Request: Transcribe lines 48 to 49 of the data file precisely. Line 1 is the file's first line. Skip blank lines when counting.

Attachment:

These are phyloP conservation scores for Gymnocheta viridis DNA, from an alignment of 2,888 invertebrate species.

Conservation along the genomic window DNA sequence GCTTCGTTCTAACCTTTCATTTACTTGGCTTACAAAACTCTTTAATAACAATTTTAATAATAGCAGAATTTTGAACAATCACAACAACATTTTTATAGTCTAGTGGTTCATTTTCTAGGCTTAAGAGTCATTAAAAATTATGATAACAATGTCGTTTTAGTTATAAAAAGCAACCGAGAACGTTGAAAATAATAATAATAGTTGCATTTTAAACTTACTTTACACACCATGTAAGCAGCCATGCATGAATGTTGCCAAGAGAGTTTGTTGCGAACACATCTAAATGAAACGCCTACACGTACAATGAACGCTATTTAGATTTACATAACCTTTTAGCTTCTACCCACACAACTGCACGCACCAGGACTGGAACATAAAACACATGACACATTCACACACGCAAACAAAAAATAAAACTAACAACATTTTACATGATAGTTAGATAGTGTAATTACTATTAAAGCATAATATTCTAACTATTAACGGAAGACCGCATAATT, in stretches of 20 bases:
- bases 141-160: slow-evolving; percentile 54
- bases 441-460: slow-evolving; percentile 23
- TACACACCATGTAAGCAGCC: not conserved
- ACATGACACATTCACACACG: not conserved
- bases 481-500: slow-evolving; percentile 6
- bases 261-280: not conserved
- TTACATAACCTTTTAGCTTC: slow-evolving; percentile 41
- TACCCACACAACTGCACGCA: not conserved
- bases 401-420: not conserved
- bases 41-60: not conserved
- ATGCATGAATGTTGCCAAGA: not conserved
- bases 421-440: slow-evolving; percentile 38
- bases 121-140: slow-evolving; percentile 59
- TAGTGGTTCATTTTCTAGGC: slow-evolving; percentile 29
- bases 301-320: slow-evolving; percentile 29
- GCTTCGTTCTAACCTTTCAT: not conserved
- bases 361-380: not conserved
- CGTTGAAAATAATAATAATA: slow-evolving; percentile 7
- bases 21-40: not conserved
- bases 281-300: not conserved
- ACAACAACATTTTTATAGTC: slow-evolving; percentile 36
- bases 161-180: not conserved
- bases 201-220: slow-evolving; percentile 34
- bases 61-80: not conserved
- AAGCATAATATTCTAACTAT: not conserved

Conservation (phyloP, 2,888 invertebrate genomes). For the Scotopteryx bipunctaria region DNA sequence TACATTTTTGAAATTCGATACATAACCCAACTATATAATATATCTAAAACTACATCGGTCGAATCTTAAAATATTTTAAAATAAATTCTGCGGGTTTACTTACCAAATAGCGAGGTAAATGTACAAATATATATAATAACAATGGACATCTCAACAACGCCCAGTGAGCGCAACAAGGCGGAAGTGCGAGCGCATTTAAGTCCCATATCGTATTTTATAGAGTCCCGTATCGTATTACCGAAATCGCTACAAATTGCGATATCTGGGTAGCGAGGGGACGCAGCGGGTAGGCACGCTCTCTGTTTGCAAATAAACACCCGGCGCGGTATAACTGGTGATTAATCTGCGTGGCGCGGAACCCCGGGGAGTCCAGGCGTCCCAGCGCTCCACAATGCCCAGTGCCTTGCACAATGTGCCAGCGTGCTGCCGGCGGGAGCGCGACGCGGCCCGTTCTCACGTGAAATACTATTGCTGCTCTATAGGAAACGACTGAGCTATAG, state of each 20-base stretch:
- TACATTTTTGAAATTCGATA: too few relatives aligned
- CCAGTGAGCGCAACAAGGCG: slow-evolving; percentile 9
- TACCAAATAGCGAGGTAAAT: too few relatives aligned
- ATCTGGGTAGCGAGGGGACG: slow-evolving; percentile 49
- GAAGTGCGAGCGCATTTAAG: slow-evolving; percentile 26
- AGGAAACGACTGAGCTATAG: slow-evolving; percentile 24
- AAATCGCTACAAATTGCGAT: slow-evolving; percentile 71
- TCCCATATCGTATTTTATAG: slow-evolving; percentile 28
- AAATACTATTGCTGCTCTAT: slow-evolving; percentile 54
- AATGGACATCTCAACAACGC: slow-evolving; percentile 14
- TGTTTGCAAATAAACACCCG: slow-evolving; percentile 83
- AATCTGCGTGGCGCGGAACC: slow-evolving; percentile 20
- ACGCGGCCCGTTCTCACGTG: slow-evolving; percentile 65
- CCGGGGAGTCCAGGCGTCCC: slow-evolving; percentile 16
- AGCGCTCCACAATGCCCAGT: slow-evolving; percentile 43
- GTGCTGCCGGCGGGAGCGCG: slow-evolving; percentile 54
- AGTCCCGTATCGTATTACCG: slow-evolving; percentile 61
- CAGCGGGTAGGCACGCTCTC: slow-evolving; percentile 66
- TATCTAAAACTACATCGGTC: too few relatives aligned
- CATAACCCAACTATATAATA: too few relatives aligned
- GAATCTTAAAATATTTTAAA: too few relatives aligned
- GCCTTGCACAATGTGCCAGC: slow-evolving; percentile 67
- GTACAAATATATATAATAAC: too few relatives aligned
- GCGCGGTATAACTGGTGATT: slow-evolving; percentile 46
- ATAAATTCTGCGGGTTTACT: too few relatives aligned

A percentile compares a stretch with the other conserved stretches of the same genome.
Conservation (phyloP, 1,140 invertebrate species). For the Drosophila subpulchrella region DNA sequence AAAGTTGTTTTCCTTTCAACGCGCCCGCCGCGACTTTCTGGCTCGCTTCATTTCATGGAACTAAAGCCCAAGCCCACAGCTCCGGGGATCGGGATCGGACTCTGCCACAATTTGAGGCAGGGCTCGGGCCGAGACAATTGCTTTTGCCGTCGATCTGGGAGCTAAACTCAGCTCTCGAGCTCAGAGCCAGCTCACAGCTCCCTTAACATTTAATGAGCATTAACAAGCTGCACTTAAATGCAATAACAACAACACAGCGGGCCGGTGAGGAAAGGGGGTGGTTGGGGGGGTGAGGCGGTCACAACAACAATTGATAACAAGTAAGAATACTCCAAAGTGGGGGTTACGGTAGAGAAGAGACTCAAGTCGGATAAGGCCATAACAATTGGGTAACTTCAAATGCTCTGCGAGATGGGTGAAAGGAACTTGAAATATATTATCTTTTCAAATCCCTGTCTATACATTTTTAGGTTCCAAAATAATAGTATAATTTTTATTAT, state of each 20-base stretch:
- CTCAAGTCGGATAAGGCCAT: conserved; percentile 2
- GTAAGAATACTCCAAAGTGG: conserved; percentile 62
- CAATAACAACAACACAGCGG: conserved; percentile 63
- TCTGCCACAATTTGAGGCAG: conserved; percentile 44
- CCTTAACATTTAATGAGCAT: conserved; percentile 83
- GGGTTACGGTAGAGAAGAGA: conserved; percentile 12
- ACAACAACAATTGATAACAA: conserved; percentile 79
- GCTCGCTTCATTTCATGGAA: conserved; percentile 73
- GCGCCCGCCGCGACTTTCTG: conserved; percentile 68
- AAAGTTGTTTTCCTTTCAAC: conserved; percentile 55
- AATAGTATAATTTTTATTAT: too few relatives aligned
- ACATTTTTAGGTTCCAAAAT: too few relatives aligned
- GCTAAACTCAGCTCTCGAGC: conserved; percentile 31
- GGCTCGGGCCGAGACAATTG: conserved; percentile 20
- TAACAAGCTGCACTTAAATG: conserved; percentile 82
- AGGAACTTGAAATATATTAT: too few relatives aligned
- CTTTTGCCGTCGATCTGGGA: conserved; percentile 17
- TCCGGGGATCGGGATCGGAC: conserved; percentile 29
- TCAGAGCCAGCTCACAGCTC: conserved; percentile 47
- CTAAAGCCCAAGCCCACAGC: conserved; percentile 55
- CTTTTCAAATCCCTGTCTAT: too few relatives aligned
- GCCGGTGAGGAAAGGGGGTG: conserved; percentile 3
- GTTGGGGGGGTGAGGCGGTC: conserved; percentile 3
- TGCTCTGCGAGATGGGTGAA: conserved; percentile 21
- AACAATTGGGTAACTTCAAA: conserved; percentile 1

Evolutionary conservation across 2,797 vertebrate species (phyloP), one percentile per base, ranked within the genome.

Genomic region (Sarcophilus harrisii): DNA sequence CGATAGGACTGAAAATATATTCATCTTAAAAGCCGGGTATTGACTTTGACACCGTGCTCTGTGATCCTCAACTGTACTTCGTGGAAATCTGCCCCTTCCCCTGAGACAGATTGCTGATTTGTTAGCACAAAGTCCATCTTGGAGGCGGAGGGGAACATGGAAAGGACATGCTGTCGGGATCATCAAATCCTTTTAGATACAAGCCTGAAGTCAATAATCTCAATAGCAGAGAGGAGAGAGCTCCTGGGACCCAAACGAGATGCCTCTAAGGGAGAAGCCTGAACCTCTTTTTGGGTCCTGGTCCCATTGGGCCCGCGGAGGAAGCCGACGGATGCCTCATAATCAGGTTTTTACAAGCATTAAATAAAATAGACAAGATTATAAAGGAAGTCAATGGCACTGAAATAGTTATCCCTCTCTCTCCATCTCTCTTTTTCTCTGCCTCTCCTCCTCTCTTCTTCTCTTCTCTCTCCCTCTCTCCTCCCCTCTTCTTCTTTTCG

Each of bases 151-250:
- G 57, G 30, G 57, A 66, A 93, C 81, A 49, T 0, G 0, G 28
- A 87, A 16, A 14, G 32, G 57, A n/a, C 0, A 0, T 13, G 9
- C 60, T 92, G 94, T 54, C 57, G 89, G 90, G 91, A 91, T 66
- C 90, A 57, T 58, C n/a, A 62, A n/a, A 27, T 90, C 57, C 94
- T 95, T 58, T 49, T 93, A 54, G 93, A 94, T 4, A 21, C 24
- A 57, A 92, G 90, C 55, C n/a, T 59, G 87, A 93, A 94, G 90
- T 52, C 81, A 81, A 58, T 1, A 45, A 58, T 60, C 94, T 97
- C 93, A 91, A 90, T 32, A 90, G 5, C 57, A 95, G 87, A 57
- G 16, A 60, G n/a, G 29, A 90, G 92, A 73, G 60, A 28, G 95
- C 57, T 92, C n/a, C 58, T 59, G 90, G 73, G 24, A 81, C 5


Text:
- CATAACCCAACTATATAATA: too few relatives aligned
- GAATCTTAAAATATTTTAAA: too few relatives aligned